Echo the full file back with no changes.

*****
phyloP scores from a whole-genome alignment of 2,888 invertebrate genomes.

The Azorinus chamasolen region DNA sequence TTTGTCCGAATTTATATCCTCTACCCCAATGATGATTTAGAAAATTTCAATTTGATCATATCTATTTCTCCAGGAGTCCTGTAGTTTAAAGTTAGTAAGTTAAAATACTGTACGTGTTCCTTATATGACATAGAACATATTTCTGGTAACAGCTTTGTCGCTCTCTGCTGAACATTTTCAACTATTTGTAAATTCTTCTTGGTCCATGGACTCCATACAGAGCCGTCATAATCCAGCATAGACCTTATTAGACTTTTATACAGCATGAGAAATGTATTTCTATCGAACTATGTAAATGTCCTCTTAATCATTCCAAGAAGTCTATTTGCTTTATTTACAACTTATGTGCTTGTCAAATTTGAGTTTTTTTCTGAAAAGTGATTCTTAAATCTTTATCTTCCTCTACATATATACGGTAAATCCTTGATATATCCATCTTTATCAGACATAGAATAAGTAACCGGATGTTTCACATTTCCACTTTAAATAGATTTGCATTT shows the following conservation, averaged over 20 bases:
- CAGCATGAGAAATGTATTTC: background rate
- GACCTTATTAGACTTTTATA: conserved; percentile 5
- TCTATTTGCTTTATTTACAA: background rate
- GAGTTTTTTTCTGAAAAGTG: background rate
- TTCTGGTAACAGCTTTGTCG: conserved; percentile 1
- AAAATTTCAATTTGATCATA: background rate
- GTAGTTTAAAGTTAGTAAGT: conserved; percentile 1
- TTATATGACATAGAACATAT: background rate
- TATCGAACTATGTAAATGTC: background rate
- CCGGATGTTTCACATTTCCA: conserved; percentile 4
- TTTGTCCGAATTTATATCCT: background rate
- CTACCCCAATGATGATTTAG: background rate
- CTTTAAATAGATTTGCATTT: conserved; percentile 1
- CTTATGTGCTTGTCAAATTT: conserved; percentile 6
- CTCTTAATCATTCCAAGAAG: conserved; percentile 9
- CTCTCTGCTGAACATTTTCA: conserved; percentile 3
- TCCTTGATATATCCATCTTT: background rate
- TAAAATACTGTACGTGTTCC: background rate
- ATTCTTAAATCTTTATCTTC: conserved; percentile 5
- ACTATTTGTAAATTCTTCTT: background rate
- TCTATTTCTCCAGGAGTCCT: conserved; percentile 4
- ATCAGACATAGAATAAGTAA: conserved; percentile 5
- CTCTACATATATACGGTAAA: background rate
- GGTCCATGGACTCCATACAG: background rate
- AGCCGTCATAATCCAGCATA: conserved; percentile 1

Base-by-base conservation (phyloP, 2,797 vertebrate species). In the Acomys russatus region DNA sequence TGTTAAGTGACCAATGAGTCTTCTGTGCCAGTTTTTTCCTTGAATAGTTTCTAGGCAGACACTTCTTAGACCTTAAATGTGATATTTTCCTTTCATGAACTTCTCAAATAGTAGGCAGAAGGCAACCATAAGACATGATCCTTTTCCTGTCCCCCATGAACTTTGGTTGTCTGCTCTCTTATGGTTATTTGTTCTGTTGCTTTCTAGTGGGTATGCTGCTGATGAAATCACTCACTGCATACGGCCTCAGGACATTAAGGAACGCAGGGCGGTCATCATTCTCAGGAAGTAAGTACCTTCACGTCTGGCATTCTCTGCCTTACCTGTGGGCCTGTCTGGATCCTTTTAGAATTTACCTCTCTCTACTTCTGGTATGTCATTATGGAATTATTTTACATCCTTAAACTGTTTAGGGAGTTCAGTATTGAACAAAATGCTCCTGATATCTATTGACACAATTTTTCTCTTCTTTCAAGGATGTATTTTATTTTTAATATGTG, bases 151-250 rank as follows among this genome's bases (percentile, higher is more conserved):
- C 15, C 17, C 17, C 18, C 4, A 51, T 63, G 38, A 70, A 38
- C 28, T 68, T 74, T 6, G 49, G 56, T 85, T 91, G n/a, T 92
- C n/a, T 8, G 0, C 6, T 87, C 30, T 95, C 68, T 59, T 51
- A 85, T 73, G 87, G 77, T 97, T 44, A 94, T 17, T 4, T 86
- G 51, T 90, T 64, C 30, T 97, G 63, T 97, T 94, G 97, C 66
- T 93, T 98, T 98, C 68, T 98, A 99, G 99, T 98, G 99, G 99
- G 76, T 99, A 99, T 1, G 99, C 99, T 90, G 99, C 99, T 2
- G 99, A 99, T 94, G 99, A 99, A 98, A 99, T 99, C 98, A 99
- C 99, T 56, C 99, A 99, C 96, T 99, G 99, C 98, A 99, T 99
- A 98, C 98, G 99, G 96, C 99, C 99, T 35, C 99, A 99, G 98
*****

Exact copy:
phyloP scores from a whole-genome alignment of 2,888 invertebrate genomes.

The Azorinus chamasolen region DNA sequence TTTGTCCGAATTTATATCCTCTACCCCAATGATGATTTAGAAAATTTCAATTTGATCATATCTATTTCTCCAGGAGTCCTGTAGTTTAAAGTTAGTAAGTTAAAATACTGTACGTGTTCCTTATATGACATAGAACATATTTCTGGTAACAGCTTTGTCGCTCTCTGCTGAACATTTTCAACTATTTGTAAATTCTTCTTGGTCCATGGACTCCATACAGAGCCGTCATAATCCAGCATAGACCTTATTAGACTTTTATACAGCATGAGAAATGTATTTCTATCGAACTATGTAAATGTCCTCTTAATCATTCCAAGAAGTCTATTTGCTTTATTTACAACTTATGTGCTTGTCAAATTTGAGTTTTTTTCTGAAAAGTGATTCTTAAATCTTTATCTTCCTCTACATATATACGGTAAATCCTTGATATATCCATCTTTATCAGACATAGAATAAGTAACCGGATGTTTCACATTTCCACTTTAAATAGATTTGCATTT shows the following conservation, averaged over 20 bases:
- CAGCATGAGAAATGTATTTC: background rate
- GACCTTATTAGACTTTTATA: conserved; percentile 5
- TCTATTTGCTTTATTTACAA: background rate
- GAGTTTTTTTCTGAAAAGTG: background rate
- TTCTGGTAACAGCTTTGTCG: conserved; percentile 1
- AAAATTTCAATTTGATCATA: background rate
- GTAGTTTAAAGTTAGTAAGT: conserved; percentile 1
- TTATATGACATAGAACATAT: background rate
- TATCGAACTATGTAAATGTC: background rate
- CCGGATGTTTCACATTTCCA: conserved; percentile 4
- TTTGTCCGAATTTATATCCT: background rate
- CTACCCCAATGATGATTTAG: background rate
- CTTTAAATAGATTTGCATTT: conserved; percentile 1
- CTTATGTGCTTGTCAAATTT: conserved; percentile 6
- CTCTTAATCATTCCAAGAAG: conserved; percentile 9
- CTCTCTGCTGAACATTTTCA: conserved; percentile 3
- TCCTTGATATATCCATCTTT: background rate
- TAAAATACTGTACGTGTTCC: background rate
- ATTCTTAAATCTTTATCTTC: conserved; percentile 5
- ACTATTTGTAAATTCTTCTT: background rate
- TCTATTTCTCCAGGAGTCCT: conserved; percentile 4
- ATCAGACATAGAATAAGTAA: conserved; percentile 5
- CTCTACATATATACGGTAAA: background rate
- GGTCCATGGACTCCATACAG: background rate
- AGCCGTCATAATCCAGCATA: conserved; percentile 1

Base-by-base conservation (phyloP, 2,797 vertebrate species). In the Acomys russatus region DNA sequence TGTTAAGTGACCAATGAGTCTTCTGTGCCAGTTTTTTCCTTGAATAGTTTCTAGGCAGACACTTCTTAGACCTTAAATGTGATATTTTCCTTTCATGAACTTCTCAAATAGTAGGCAGAAGGCAACCATAAGACATGATCCTTTTCCTGTCCCCCATGAACTTTGGTTGTCTGCTCTCTTATGGTTATTTGTTCTGTTGCTTTCTAGTGGGTATGCTGCTGATGAAATCACTCACTGCATACGGCCTCAGGACATTAAGGAACGCAGGGCGGTCATCATTCTCAGGAAGTAAGTACCTTCACGTCTGGCATTCTCTGCCTTACCTGTGGGCCTGTCTGGATCCTTTTAGAATTTACCTCTCTCTACTTCTGGTATGTCATTATGGAATTATTTTACATCCTTAAACTGTTTAGGGAGTTCAGTATTGAACAAAATGCTCCTGATATCTATTGACACAATTTTTCTCTTCTTTCAAGGATGTATTTTATTTTTAATATGTG, bases 151-250 rank as follows among this genome's bases (percentile, higher is more conserved):
- C 15, C 17, C 17, C 18, C 4, A 51, T 63, G 38, A 70, A 38
- C 28, T 68, T 74, T 6, G 49, G 56, T 85, T 91, G n/a, T 92
- C n/a, T 8, G 0, C 6, T 87, C 30, T 95, C 68, T 59, T 51
- A 85, T 73, G 87, G 77, T 97, T 44, A 94, T 17, T 4, T 86
- G 51, T 90, T 64, C 30, T 97, G 63, T 97, T 94, G 97, C 66
- T 93, T 98, T 98, C 68, T 98, A 99, G 99, T 98, G 99, G 99
- G 76, T 99, A 99, T 1, G 99, C 99, T 90, G 99, C 99, T 2
- G 99, A 99, T 94, G 99, A 99, A 98, A 99, T 99, C 98, A 99
- C 99, T 56, C 99, A 99, C 96, T 99, G 99, C 98, A 99, T 99
- A 98, C 98, G 99, G 96, C 99, C 99, T 35, C 99, A 99, G 98